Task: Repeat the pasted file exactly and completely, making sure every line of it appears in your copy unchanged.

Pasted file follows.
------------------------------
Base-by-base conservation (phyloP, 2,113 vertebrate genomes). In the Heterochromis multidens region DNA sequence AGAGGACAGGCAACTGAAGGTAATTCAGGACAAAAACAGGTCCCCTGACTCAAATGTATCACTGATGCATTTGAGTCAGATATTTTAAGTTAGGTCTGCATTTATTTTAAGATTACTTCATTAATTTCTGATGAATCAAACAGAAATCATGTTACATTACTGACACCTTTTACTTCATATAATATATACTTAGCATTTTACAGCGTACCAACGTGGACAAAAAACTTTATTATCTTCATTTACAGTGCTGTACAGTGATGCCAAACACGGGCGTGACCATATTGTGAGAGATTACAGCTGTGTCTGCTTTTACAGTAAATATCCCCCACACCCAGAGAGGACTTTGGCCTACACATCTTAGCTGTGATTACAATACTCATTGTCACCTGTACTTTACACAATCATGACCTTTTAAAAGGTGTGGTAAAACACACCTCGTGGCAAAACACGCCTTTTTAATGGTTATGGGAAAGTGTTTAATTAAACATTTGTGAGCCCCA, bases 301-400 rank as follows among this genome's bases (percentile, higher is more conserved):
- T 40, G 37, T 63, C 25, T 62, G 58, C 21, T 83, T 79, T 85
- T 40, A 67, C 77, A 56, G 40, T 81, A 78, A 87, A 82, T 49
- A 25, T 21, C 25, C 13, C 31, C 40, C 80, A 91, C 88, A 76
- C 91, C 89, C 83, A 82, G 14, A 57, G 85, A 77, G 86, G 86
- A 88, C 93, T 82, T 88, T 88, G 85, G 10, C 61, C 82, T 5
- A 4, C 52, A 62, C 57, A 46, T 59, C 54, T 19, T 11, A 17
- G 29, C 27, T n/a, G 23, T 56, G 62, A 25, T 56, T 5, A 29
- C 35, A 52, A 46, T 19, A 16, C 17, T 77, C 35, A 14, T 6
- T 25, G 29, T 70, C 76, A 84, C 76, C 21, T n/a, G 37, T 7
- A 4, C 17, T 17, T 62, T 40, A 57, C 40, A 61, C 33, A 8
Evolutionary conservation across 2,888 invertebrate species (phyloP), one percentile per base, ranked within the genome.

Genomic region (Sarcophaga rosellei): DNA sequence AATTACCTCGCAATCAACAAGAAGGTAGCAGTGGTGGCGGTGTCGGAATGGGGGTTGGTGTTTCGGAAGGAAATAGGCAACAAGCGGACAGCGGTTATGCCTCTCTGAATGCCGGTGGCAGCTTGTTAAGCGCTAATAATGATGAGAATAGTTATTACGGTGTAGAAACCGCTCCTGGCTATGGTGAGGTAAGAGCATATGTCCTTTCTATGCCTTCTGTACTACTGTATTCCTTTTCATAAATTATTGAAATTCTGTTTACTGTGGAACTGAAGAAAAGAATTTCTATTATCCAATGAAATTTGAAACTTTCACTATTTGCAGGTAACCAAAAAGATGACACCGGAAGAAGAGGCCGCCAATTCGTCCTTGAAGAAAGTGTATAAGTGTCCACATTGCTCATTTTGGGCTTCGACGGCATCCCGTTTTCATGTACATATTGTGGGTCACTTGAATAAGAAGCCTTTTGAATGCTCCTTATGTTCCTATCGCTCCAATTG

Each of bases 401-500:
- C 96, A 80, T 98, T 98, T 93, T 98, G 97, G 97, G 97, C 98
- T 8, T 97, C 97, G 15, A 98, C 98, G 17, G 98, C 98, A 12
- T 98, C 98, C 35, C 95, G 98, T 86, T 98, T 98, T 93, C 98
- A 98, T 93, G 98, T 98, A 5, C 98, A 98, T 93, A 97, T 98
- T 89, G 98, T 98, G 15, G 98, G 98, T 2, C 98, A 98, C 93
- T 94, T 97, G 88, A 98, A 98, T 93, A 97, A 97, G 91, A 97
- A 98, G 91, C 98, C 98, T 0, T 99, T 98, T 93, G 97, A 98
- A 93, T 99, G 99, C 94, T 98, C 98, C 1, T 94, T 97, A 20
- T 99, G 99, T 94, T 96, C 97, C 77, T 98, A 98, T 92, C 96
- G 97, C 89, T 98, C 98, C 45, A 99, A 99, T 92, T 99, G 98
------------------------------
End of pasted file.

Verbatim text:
Base-by-base conservation (phyloP, 2,113 vertebrate genomes). In the Heterochromis multidens region DNA sequence AGAGGACAGGCAACTGAAGGTAATTCAGGACAAAAACAGGTCCCCTGACTCAAATGTATCACTGATGCATTTGAGTCAGATATTTTAAGTTAGGTCTGCATTTATTTTAAGATTACTTCATTAATTTCTGATGAATCAAACAGAAATCATGTTACATTACTGACACCTTTTACTTCATATAATATATACTTAGCATTTTACAGCGTACCAACGTGGACAAAAAACTTTATTATCTTCATTTACAGTGCTGTACAGTGATGCCAAACACGGGCGTGACCATATTGTGAGAGATTACAGCTGTGTCTGCTTTTACAGTAAATATCCCCCACACCCAGAGAGGACTTTGGCCTACACATCTTAGCTGTGATTACAATACTCATTGTCACCTGTACTTTACACAATCATGACCTTTTAAAAGGTGTGGTAAAACACACCTCGTGGCAAAACACGCCTTTTTAATGGTTATGGGAAAGTGTTTAATTAAACATTTGTGAGCCCCA, bases 301-400 rank as follows among this genome's bases (percentile, higher is more conserved):
- T 40, G 37, T 63, C 25, T 62, G 58, C 21, T 83, T 79, T 85
- T 40, A 67, C 77, A 56, G 40, T 81, A 78, A 87, A 82, T 49
- A 25, T 21, C 25, C 13, C 31, C 40, C 80, A 91, C 88, A 76
- C 91, C 89, C 83, A 82, G 14, A 57, G 85, A 77, G 86, G 86
- A 88, C 93, T 82, T 88, T 88, G 85, G 10, C 61, C 82, T 5
- A 4, C 52, A 62, C 57, A 46, T 59, C 54, T 19, T 11, A 17
- G 29, C 27, T n/a, G 23, T 56, G 62, A 25, T 56, T 5, A 29
- C 35, A 52, A 46, T 19, A 16, C 17, T 77, C 35, A 14, T 6
- T 25, G 29, T 70, C 76, A 84, C 76, C 21, T n/a, G 37, T 7
- A 4, C 17, T 17, T 62, T 40, A 57, C 40, A 61, C 33, A 8
Evolutionary conservation across 2,888 invertebrate species (phyloP), one percentile per base, ranked within the genome.

Genomic region (Sarcophaga rosellei): DNA sequence AATTACCTCGCAATCAACAAGAAGGTAGCAGTGGTGGCGGTGTCGGAATGGGGGTTGGTGTTTCGGAAGGAAATAGGCAACAAGCGGACAGCGGTTATGCCTCTCTGAATGCCGGTGGCAGCTTGTTAAGCGCTAATAATGATGAGAATAGTTATTACGGTGTAGAAACCGCTCCTGGCTATGGTGAGGTAAGAGCATATGTCCTTTCTATGCCTTCTGTACTACTGTATTCCTTTTCATAAATTATTGAAATTCTGTTTACTGTGGAACTGAAGAAAAGAATTTCTATTATCCAATGAAATTTGAAACTTTCACTATTTGCAGGTAACCAAAAAGATGACACCGGAAGAAGAGGCCGCCAATTCGTCCTTGAAGAAAGTGTATAAGTGTCCACATTGCTCATTTTGGGCTTCGACGGCATCCCGTTTTCATGTACATATTGTGGGTCACTTGAATAAGAAGCCTTTTGAATGCTCCTTATGTTCCTATCGCTCCAATTG

Each of bases 401-500:
- C 96, A 80, T 98, T 98, T 93, T 98, G 97, G 97, G 97, C 98
- T 8, T 97, C 97, G 15, A 98, C 98, G 17, G 98, C 98, A 12
- T 98, C 98, C 35, C 95, G 98, T 86, T 98, T 98, T 93, C 98
- A 98, T 93, G 98, T 98, A 5, C 98, A 98, T 93, A 97, T 98
- T 89, G 98, T 98, G 15, G 98, G 98, T 2, C 98, A 98, C 93
- T 94, T 97, G 88, A 98, A 98, T 93, A 97, A 97, G 91, A 97
- A 98, G 91, C 98, C 98, T 0, T 99, T 98, T 93, G 97, A 98
- A 93, T 99, G 99, C 94, T 98, C 98, C 1, T 94, T 97, A 20
- T 99, G 99, T 94, T 96, C 97, C 77, T 98, A 98, T 92, C 96
- G 97, C 89, T 98, C 98, C 45, A 99, A 99, T 92, T 99, G 98